In a ruling Monday, an appeals court affirmed a December 23 ruling in which Illinois federal judge Ruben Castillo declared that the character of Sherlock Holmes, as well as other characters and elements of Sir Arthur Conan Doyle’s iconic mystery series published before 1923, is in the public domain.
The basic cut-off date for the public domain in the U.S. is generally considered to be 1923. In a declarative judgment, Castillo held that for all but a few remaining stories, the public "may use the pre-1923 story elements without seeking a license."
Writing for a three-judge panel of the Seventh Circuit, Judge Richard Posner affirmed Castillo's ruling. Posner wrote: “We cannot find any basis in statute or case law for extending a copyright beyond its expiration. When a story falls into the public domain, story elements, including characters covered by the expired copyright become fair game for follow-on authors.”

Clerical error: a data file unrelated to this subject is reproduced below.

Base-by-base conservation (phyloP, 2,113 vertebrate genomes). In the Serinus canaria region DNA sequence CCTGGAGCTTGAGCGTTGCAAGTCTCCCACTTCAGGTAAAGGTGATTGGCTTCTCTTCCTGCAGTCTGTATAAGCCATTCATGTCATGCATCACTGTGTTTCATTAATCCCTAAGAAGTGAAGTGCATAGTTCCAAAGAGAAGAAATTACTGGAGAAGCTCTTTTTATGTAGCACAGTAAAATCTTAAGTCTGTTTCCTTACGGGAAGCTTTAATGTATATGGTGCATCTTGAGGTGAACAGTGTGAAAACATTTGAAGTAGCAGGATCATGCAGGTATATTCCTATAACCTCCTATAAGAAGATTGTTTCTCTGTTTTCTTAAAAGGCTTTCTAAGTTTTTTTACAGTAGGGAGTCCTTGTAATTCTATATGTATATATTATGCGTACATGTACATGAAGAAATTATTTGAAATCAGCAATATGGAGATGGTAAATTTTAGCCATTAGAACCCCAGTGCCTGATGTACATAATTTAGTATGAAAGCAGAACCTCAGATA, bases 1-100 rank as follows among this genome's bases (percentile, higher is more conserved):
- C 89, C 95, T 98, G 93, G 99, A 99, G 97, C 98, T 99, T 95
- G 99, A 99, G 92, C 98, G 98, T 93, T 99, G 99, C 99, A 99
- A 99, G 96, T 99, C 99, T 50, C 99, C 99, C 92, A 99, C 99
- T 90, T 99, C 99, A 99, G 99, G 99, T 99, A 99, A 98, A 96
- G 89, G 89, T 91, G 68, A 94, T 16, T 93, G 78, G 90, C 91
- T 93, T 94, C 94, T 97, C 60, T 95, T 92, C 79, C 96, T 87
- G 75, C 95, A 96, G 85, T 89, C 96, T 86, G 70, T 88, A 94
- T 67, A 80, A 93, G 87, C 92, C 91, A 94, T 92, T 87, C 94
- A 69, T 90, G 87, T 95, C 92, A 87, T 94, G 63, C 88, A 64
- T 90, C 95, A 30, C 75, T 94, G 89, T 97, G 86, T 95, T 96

The federal suit was brought in early 2013 by author and scholar Leslie Klinger. Klinger, who is also an attorney, told PW that the suit became necessary after the Doyle estate attempted to extract a license fee for a new book he was co-editing, In the Company of Sherlock Holmes (Pegasus Books) with author Laurie R. King, the bestselling author of the "Mary Russell" series of mysteries that also feature Sherlock Holmes.
The decision excludes roughly 10 of Conan Doyle’s Holmes stories, which remain under U.S. copyright protection, and which Klinger had excluded from his suit. But roughly 50 other stories featuring the famous characters are now officially in the American public domain.